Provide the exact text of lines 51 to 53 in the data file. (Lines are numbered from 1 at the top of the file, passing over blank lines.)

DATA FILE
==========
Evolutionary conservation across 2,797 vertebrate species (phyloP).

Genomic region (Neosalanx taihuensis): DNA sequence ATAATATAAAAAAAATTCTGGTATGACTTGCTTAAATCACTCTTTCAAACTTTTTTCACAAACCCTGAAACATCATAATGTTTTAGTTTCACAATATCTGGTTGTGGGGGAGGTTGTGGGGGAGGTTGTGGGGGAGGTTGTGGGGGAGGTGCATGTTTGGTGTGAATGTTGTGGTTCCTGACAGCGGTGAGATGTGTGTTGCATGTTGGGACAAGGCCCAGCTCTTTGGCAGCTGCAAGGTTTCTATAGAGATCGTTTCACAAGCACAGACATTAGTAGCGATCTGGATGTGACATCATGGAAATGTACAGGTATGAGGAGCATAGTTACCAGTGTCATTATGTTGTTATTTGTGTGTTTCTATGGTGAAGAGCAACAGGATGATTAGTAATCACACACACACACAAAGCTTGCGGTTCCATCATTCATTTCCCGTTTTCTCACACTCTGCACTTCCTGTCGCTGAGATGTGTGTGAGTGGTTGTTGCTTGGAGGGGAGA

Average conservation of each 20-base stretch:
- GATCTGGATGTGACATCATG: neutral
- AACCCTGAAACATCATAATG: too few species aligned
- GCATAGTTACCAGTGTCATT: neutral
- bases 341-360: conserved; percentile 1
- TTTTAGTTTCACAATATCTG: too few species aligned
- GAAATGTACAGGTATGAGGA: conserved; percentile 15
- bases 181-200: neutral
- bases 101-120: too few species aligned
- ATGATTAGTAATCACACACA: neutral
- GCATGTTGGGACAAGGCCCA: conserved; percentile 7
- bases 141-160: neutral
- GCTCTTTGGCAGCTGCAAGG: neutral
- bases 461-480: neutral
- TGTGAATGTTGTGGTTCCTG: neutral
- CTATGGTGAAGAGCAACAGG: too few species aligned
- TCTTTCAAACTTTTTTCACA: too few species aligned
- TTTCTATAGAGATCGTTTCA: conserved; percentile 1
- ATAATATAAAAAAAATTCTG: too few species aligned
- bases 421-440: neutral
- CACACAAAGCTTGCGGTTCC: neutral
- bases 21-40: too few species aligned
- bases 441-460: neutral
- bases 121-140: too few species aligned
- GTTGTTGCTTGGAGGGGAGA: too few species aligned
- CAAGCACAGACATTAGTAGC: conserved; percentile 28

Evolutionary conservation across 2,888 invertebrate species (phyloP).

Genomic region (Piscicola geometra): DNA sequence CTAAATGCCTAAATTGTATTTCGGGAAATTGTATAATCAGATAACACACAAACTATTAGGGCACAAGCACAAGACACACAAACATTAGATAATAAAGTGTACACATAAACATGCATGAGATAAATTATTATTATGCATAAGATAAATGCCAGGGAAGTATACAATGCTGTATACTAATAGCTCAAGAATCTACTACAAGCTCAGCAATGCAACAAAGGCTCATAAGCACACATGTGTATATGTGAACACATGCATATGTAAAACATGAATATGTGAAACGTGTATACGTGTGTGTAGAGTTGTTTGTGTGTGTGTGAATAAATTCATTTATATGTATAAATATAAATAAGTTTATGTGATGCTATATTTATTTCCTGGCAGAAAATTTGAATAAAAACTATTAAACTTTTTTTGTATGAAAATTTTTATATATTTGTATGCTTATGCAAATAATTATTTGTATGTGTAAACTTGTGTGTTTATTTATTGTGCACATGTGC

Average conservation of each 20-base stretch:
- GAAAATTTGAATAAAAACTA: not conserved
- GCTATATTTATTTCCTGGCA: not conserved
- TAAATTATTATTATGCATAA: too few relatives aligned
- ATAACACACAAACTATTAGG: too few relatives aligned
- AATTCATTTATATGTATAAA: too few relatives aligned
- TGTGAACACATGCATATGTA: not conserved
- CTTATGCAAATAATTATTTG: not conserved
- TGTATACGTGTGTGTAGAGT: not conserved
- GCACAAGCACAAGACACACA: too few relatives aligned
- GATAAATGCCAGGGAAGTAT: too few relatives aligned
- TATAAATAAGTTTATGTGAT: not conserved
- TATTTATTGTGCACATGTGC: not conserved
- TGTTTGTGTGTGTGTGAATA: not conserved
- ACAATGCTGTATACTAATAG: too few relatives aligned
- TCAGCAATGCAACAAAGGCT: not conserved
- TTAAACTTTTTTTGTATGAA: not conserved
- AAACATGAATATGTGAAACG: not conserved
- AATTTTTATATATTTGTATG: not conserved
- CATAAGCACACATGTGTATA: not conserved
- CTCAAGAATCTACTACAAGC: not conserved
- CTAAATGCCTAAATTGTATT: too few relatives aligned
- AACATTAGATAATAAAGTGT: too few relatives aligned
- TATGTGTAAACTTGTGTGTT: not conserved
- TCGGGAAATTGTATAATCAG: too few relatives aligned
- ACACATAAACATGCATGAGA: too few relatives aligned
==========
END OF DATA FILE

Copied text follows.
- CTCAAGAATCTACTACAAGC: not conserved
- CTAAATGCCTAAATTGTATT: too few relatives aligned
- AACATTAGATAATAAAGTGT: too few relatives aligned